North Buttress 5.9

 
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Mt. Goode


High Sierra, California USA


Trip Report
More Lauria LOre
Monday November 3, 2008 1:39pm
King’s Highway

We didn’t show up on the summit by mid-afternoon. We had not returned to Bishop by late evening. We were still not back by the following morning. Debbie wondered whether she should notify the Sheriffs Department. No. Come to think of it, the Sheriffs were out of the question, I had told her many times that if I ever went missing in the Sierra the first place for her to go was Wilson’s Eastside Sports. Give them the details. Let them decide what to do next. I didn’t want the Inyo Search and Rescue Team out looking for me prematurely. I’d never live it down.

Where did they go? When did they leave? What route were they contemplating? How were they equipped? All these questions were asked within seconds of Debbie’s disclosure to the crew at Wilson’s.

The answer she gave: They left Bishop at 11:00 AM to do the north buttress of Mount Goode and …. She was immediately interrupted. No wonder they didn’t get back. The Wilson people were adamant. There’s no way they could do the north buttress of Goode if they left Bishop at 11:00 AM. They’re lucky if they even got on the route by 1:00 PM! Those guys have as much experience in the mountains as anybody around here. They are fine. They probably bivouacked on the summit. Go ahead, head up the trail. You’ll probably meet them coming down.

It was 10:30 in the morning of July 12, 1985, when Dave King phoned me to ask if I was up for the north buttress of Goode.

“Hell yes! When?”

“ Now!”

“ Now?”

“ Yeah, come on get your gear together.”

I told Debbie of our plans and she decided to hike up the southeast slope of Mount Goode and leave some sandwiches on the summit for us. Great!

By 11:00 AM Dave and I were driving out of Bishop up to the South Lake trailhead. We were wearing tee shirts, shorts, and carried small packs with climbing hardware, a rope, rock climbing shoes, and two liters of water. In addition, King had a lightweight nylon wind breaker and I had a down sweater, nylon wind pants, and a red onion. The onion was the sandwich ingredient that Debbie had forgotten to take with her when she headed up the trail.

At the base of the buttress at about 1:30 PM, slipping and sliding on the steep snow in our rock climbing shoes, we realized that maybe, by the “looks” of it, we were not going to do the buttress route. It “looked” way too difficult to start this late. So we started traversing to the right, to the west of the buttress, until we found easier looking terrain. We had no idea whether a decent route lay ahead of us, but we just started taking the path of least resistance.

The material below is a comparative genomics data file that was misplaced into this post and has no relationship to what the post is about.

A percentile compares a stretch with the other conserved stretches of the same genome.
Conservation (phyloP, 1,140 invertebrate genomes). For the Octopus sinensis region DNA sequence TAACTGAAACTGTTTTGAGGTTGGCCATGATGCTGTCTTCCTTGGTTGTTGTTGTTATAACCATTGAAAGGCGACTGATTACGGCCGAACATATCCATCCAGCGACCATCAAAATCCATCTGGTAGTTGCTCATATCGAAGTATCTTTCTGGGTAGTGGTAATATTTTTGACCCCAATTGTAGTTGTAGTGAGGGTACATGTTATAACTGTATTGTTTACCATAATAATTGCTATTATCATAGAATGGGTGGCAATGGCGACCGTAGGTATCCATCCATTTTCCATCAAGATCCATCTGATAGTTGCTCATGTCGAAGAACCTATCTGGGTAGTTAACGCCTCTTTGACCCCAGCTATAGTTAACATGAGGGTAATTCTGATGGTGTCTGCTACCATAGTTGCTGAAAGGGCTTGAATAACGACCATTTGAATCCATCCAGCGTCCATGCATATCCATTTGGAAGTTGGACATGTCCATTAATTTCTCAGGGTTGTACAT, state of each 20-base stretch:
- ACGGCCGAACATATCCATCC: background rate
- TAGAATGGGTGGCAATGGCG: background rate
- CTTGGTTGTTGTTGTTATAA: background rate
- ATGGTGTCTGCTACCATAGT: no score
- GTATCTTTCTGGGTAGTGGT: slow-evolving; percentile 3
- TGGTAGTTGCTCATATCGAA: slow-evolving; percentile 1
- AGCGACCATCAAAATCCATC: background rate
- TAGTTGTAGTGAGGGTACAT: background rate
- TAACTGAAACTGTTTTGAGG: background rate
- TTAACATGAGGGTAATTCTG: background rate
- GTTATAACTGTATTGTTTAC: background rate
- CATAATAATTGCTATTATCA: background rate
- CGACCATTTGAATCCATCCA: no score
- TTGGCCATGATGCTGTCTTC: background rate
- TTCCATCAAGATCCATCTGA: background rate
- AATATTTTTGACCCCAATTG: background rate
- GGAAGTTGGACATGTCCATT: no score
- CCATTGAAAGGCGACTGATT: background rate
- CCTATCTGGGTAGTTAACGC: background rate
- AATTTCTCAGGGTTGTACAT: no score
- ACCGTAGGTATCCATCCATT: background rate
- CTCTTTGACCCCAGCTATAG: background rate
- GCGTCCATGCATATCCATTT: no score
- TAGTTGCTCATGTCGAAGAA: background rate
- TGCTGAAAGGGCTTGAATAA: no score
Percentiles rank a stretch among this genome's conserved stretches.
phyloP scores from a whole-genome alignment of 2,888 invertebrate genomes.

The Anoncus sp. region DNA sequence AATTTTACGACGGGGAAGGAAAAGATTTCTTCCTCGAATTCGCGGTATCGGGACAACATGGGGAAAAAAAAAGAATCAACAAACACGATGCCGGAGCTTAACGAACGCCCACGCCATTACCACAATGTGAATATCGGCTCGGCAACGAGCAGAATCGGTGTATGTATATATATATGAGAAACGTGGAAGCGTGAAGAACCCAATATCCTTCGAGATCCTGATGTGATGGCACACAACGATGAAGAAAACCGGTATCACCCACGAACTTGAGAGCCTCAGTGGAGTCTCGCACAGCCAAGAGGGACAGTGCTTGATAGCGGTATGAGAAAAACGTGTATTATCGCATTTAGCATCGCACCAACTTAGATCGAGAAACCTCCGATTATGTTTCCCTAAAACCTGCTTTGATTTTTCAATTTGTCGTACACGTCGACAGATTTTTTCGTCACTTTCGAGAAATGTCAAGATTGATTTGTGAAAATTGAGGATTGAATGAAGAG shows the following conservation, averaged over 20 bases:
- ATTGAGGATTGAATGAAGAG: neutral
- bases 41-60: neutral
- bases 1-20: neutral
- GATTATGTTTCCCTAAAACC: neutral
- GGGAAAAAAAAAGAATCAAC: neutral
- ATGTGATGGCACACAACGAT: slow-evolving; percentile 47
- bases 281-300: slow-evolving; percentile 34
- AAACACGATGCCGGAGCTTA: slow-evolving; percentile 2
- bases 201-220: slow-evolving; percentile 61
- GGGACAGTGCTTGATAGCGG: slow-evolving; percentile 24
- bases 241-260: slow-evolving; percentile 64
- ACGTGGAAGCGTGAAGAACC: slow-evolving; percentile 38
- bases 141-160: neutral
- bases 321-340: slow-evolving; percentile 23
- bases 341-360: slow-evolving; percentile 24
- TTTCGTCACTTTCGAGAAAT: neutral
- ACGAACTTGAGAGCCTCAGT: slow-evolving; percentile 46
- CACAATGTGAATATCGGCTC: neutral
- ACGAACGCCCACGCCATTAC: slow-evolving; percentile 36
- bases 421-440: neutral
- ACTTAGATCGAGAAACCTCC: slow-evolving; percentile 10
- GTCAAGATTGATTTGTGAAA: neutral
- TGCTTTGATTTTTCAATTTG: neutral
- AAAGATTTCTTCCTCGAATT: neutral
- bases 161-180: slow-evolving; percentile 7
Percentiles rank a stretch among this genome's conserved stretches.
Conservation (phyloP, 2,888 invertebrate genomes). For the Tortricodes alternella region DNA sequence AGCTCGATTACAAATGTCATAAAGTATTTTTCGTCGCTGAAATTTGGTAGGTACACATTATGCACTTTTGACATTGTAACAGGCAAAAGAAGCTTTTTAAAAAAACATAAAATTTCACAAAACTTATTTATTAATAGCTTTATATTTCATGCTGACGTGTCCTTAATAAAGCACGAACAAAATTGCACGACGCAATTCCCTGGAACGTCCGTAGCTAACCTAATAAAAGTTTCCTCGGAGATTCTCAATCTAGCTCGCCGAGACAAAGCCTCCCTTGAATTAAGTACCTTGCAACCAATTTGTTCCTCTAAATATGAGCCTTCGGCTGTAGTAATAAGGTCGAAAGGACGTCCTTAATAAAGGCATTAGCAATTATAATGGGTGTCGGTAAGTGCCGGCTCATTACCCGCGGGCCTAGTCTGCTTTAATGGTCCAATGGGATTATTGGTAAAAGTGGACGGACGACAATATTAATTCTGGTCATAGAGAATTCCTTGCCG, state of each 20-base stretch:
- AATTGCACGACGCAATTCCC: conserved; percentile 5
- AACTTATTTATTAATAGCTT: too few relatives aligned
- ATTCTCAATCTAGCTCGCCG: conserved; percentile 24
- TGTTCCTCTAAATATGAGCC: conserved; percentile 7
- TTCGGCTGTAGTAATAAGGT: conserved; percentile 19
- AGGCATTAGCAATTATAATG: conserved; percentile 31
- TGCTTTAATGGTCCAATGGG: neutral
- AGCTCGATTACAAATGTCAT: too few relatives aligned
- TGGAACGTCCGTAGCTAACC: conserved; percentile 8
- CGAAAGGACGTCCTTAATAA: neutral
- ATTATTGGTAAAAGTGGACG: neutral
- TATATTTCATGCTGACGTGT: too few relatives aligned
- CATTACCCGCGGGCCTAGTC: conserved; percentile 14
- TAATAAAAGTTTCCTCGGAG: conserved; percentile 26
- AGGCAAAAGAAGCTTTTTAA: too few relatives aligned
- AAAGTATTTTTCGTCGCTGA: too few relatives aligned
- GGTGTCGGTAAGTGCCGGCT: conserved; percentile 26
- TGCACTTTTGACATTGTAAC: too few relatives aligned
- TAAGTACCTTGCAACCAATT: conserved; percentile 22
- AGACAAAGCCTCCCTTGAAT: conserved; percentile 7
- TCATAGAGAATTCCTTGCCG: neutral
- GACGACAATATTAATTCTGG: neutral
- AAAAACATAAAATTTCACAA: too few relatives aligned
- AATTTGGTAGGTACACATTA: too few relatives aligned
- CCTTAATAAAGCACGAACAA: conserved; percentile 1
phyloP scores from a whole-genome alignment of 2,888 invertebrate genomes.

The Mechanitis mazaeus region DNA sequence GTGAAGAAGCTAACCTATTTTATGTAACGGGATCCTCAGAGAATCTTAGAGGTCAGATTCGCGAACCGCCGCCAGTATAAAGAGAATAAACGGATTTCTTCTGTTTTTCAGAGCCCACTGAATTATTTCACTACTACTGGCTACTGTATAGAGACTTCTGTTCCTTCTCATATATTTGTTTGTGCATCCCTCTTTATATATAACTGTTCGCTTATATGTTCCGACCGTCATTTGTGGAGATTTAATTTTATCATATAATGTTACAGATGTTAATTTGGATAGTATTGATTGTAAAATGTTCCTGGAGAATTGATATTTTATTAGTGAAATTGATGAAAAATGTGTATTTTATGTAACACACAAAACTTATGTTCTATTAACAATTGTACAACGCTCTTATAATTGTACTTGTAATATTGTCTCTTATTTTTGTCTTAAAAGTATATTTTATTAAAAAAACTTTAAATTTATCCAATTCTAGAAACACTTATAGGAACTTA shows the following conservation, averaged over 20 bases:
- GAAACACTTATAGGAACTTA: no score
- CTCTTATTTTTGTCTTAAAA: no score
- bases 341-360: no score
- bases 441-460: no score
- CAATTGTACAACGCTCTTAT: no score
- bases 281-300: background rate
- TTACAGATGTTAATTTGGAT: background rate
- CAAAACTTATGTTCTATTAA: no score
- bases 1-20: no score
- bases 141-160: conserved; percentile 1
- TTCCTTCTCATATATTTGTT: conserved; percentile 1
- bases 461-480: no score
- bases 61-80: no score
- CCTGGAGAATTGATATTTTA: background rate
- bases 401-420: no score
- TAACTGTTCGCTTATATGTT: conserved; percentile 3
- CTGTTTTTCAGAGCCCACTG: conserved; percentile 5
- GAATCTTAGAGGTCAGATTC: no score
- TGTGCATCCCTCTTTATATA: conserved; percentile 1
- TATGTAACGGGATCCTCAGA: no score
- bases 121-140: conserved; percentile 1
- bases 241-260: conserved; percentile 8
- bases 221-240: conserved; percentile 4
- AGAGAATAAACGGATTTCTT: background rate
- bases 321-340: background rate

As the warm afternoon dragged on we swapped many leads on relatively easy fifth class pitches until King ran into difficulty surmounting a slight overhang. King is arguably as good an un-roped 4th class mountaineer as there is in the Sierra today, but roped climbing using protection is not where he excels. He struggled for what seemed like an eternity before he backed off and asked me to try it. I found it quite difficult and rather than waste any more time on it, I used aid. I attached a nylon sling to the chock I had placed under the overhang and stepped into it to reach better holds above and we pushed on.

It had become apparent to me that we might end up bivouacking. The sun had dropped below the crest hours ago and now it was really getting dark. I had just finished a long pitch and had reached an ideal bivouac ledge - lots of room and fairly flat. Perfect. “Hey, King let’s just quit here and get comfortable before we lose all the light.”

“Aw, come on we’re almost up. There’s probably only a couple of pitches left. Let’s keep going. It’s my lead.” And off he headed into the gloom. After letting out over 100 feet of rope and waiting through another eternity (that’s two in one day), and now sitting in total blackness, I heard King begin to complain about the lack of light.

“I can’t see my hand in front of may face, Don. I can’t see the cracks! I can’t figure out how to place any protection. I can’t move up. I’m going to have to stay here.”

“Are you in a good spot?”

“Not exactly, it’s kinda small and wet, but I can sit down and there’s room for you.”

Oh, now we’d done it. He couldn’t place any more protection. He couldn’t move in any direction. I was above the big, flat ledge and couldn’t move down – not enough rope. I had one choice. Move up to King and sit out the night.